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Review: Stick It To The Man!

Review: Stick It To The Man!

Stick It To The Man!

We sit down and review Stick It To The Man!. Does it really do what the title implies though?

Who hasn’t wished they had to ability to read people’s minds, or moves things with their minds, or rip someone’s teeth out of their mouth and put them into someone else’s mouth? Ok, maybe no one imagined doing the last part, but now you won’t have to. All this and so much more is now possible in Stick It To The Man! Read minds, grab thumbtacks all over the world to access higher platforms, pick up various objects and ideas to solve various puzzles.

Zoink!, the studio behind Stick It To The Man!, is an award-winning developer and creative content studio located in Sweden. They have worked on several games on mobile platforms, handhelds, and home consoles. They have also done extensive commercial work for Nike, LG, and other companies and brands. Stick It To The Man! is their first game to be released on PS3, PS Vita, and PC, with their previous titles having been released on iOS, android, or Wii.

Stick It To The Man! is a 2.5D puzzle platformer that places you in the shoes of Ray, a hard-hat tester, leaving work for the day. The game immediately gives you control of Ray and prompts you, by having Ray talk to himself, to head home. As you progress through this first stage, you are greeted with a cut-scene of a military transport plane that is passing by overhead. The plane hits turbulence in a thunderstorm and drops a tube containing an alien specimen, which falls and hits Ray in the head, putting him in a coma. In his dream he uses a spaghetti like arm that extends from his to pick up objects, pull himself up onto higher ledges, and to reshape the dream world around him. When he awakes, he finds that the spaghetti arm from his dream is actually attached to him in the real world, and with it he is able to read the minds of every living creature he finds. But, the government is looking to get their specimen back and is currently hunting for Ray and whatever broke out of the container that hit him.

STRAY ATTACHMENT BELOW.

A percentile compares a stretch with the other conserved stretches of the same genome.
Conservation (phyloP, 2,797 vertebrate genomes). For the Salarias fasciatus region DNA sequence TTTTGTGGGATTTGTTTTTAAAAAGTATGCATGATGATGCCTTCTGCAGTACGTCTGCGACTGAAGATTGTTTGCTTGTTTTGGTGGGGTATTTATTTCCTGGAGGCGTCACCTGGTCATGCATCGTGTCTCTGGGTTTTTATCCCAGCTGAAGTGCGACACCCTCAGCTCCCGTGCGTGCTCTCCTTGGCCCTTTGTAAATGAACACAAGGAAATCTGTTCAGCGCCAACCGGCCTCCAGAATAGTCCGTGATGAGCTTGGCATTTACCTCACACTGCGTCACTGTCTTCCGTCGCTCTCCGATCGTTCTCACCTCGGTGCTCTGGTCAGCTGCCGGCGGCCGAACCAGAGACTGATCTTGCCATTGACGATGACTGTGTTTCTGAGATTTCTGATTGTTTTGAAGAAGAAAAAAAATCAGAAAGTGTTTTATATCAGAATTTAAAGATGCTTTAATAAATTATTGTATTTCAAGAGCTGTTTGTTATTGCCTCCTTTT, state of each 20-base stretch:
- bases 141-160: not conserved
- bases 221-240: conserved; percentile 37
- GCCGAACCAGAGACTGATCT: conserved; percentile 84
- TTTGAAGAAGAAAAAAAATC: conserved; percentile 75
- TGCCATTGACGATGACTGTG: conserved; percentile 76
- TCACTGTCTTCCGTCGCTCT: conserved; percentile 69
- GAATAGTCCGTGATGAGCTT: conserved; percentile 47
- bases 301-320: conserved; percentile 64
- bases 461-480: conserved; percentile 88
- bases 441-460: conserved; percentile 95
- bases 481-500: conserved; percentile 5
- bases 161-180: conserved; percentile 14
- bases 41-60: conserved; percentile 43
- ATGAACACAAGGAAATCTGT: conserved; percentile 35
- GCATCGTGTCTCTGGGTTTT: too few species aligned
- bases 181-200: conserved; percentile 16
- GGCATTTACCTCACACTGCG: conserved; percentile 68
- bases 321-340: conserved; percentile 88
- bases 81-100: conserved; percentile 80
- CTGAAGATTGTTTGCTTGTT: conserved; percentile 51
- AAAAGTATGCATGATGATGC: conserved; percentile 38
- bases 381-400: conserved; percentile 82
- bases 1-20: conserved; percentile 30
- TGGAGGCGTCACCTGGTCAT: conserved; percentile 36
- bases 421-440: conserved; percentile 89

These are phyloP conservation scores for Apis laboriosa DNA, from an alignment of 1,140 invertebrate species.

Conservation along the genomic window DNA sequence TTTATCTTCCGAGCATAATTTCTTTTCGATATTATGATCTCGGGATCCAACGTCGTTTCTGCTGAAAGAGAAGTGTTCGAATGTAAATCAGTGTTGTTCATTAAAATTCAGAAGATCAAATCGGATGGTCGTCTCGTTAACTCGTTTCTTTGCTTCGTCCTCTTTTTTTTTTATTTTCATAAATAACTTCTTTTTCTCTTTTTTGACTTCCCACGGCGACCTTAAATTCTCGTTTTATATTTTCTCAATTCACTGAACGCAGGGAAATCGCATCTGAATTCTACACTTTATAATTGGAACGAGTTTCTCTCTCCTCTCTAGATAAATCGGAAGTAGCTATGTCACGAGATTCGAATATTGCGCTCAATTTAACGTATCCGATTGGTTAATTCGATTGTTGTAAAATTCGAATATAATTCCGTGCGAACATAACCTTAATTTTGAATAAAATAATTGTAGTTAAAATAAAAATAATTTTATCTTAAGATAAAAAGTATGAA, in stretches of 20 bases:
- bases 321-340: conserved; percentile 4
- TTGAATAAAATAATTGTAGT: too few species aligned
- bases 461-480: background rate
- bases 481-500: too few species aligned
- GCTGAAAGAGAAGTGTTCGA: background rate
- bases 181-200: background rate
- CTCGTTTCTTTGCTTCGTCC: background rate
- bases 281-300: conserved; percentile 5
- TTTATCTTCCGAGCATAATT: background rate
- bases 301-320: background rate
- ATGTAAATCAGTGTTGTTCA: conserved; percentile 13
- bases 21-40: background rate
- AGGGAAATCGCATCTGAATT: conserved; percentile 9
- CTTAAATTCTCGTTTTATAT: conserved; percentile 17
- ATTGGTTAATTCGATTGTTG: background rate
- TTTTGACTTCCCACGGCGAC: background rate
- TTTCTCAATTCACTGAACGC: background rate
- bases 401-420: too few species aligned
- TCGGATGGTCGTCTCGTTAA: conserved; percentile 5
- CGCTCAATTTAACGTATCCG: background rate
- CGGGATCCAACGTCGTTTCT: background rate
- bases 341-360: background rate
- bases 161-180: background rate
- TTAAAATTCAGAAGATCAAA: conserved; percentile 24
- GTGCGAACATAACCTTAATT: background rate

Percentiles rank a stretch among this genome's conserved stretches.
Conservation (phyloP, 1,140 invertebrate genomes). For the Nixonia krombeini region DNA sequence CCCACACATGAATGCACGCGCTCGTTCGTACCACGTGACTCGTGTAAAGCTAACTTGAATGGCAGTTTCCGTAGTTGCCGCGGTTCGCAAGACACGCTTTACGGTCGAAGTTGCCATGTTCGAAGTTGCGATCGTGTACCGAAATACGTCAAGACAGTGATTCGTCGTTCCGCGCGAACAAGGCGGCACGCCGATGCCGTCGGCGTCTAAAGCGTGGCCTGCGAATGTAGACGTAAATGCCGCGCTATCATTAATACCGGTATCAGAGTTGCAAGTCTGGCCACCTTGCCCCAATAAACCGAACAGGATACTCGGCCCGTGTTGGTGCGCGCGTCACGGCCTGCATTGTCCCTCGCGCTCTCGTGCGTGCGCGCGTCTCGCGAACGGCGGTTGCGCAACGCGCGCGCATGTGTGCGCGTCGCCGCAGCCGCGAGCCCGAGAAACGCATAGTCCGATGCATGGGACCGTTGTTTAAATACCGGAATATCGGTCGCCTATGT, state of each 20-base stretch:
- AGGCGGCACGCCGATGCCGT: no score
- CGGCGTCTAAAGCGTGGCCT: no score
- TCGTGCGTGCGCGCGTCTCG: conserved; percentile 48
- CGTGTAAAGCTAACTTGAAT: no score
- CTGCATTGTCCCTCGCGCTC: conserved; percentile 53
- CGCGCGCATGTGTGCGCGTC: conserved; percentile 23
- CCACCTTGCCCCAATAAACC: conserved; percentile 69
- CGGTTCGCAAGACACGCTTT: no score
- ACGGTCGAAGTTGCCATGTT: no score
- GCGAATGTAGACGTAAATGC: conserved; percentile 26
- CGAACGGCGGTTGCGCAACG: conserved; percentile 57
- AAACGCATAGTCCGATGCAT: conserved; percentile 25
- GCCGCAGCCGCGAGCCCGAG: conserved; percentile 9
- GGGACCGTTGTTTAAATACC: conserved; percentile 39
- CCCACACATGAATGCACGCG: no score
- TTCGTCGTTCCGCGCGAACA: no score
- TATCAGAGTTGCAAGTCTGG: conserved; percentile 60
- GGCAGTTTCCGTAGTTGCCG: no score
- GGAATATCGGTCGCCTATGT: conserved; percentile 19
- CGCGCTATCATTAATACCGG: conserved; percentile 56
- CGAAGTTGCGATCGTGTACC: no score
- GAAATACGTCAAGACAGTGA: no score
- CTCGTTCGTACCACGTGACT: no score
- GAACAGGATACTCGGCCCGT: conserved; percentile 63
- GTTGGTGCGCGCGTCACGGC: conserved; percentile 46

Stick It To The Man! is paced about as fast as you can move, and the only enemies in the game that you have to avoid are only slightly faster than you are. The game feels like an interactive cut-scene and doesn’t require any heavy thought, since most puzzles give you a hint to what you need to do, and since there aren’t a lot of interactive objects to pick up and place, you can trial-and-error your way through the game. The only way you “die” is if you get caught by something chasing you, or fall off a platform into the abyss under you, where you then respawn at the last printer you walked past that works as a checkpoint. The various NPCs that you come across do have some fun monologues going through their minds, making readying everyone’s mind a sure-fire way to maximize your enjoyment of the game.

The art style ranges from dark, dreary cityscapes to bright and colorful dream worlds. The 2.5D world is very heavy on depth and the puzzles keep you moving back and forth through the background and foreground. The maps progressively get larger and add more NPCs to interact with in each chapter, making the idea of having to backtrack to complete puzzles dreadful. Luckily, the devs foresaw this and added various tubes that open up as you progress from one end of the map to the other to make backtracking much easier in each chapter. The controls for Stick It To The Man! are simple too. Using WASD to move, and the mouse to target what you want to interact with. Holding right click or the E key will allow you to use your telepathy to read the minds of nearby NPCs. You can read the minds of various enemies, but the game does not pause meaning they can still catch you while reading their mind.

Stick It To The Man! is great for people looking to kick back and relax while playing a game. It is currently available on Steam, PS3, and PS Vita.

Stick It To The Man! was developed by Zoink! and published by Ripstone. It is available on Steam for $15 USD and PSN for $13 USD. A copy of the game was provided by the Publisher for review purposes.

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